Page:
Peculiarities Of Mobile Online Store Testing: Functionality

March 14, 2013 Evgeny Mikhno Mobile
Peculiarities Of Mobile Online Store Testing: Functionality

The current global trend indicates the increase of Internet traffic for mobile phones, pads and tables.  Many people today spend a free minute just surfing on the Internet, searching for some information, things or events. No wonder that as a consequence we can observe the growing number of online-store visitors, who prefer to make purchases directly from their mobile phones.

As a result, online store owners are beginning to adapt their websites to potential buyers and do their best to facilitate the browsing experience for all customers, including those with mobile devices.  A mobile-optimized version of a website is no longer luxury today but a necessity that also shows respect to your customers.  But it is important for a mobile version not to fall short of the same convenience and functionality as the main version, which stability and performance has been tested by web designers and proven by thousands of visitors. Therefore, this article we will devote exactly to peculiarities of testing of mobile versions of online stores.

Desktop Version Default                   Mobile Version - Chameleon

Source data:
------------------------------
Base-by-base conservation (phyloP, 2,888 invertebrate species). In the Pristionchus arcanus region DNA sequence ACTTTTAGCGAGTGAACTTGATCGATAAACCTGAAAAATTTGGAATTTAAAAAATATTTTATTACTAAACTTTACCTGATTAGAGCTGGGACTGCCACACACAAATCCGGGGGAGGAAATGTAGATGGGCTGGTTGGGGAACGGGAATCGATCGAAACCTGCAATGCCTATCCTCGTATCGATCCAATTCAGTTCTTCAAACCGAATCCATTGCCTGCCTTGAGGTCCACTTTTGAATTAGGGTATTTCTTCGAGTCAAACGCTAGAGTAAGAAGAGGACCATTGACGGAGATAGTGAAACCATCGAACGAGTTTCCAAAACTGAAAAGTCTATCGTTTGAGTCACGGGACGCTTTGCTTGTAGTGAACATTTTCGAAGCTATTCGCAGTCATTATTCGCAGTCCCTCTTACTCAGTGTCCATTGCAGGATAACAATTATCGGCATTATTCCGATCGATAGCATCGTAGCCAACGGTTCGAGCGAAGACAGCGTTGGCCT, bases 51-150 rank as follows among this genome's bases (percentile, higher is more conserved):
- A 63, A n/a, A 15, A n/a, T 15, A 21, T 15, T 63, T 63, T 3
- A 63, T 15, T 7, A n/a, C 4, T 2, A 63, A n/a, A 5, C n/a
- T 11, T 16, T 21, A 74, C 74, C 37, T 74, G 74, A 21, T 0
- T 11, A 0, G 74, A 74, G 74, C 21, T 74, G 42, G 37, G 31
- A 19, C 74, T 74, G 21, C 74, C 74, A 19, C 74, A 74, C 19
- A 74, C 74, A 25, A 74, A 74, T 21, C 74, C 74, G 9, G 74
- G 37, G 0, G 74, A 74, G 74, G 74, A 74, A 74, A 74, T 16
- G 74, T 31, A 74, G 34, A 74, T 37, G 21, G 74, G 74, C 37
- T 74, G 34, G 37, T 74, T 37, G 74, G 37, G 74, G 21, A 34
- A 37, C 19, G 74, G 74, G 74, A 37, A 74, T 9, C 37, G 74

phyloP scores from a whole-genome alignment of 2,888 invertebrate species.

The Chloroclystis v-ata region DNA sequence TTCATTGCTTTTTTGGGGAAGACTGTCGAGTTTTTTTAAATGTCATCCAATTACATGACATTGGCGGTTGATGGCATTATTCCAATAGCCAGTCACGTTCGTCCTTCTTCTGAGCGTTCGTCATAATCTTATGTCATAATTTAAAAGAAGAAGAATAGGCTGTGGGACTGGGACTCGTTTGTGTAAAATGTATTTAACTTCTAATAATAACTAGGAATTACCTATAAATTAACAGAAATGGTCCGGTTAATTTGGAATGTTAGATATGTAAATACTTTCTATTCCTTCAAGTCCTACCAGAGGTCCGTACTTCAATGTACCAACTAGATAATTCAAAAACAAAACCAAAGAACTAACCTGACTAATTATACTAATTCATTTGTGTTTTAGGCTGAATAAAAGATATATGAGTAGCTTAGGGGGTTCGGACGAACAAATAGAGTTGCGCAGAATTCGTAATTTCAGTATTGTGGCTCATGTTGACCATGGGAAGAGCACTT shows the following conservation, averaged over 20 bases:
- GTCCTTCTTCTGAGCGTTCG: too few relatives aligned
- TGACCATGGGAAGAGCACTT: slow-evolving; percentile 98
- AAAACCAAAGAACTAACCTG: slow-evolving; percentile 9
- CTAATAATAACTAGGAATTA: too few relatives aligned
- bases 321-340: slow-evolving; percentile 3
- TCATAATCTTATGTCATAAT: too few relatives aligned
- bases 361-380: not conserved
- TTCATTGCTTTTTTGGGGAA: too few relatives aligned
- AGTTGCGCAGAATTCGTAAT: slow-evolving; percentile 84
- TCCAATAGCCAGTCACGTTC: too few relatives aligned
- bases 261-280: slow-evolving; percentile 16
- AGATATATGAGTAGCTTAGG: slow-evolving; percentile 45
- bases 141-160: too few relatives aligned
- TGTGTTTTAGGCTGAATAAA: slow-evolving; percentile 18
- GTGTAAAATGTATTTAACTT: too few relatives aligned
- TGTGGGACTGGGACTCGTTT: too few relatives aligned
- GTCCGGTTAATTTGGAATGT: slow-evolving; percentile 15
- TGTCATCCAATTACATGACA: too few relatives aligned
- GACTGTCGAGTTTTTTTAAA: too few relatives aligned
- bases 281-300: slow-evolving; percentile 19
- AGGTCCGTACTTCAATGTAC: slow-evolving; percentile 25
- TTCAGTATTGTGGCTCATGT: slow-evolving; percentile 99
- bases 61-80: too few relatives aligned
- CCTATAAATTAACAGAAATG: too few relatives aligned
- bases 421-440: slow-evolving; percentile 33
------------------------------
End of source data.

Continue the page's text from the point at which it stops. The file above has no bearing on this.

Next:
The BelVG Company develops special design versions for Magento and Prestashop systems which are very convenient and easy to use: the mobile theme is installed as a separate module which gets automatically enabled whenever the shop is visited and viewed on a mobile device, thus the customer sees the version which is specially designed and tuned for mobile browsers.

Of course, before going to the end user all themes get thoroughly tested. The testing process can be divided into two interrelated phases, which have though different priorities: the first phase includes the testing of all web-store functions on a mobile device, while the second phase concentrates on checking for design errors, because rather frequently the mobile design differs from the desktop one.

Quite often mobile versions get crippled functionality with only some basic features available: to view product catalogs and items, submit orders and make purchases. But we should not forget about the first time visitors as well, so should not neglect the possibilities to register new users and as a consequence the possibilities for account management.

Before starting the testing phase there are several things which should be determined. The first thing is to determine what functionality should be supported by the website – it should work properly and without any issues(for instance, the ability to scroll and slide). Next, to determine the functionality that should not be available on the mobile version (for example, the ability to compare products on a separate page). And, finally, to determine the changes in task starting options: when

some action becomes available on some other page, for example, the ability to view all product images not on the product page but on a separate page. This saves customer traffic and load time.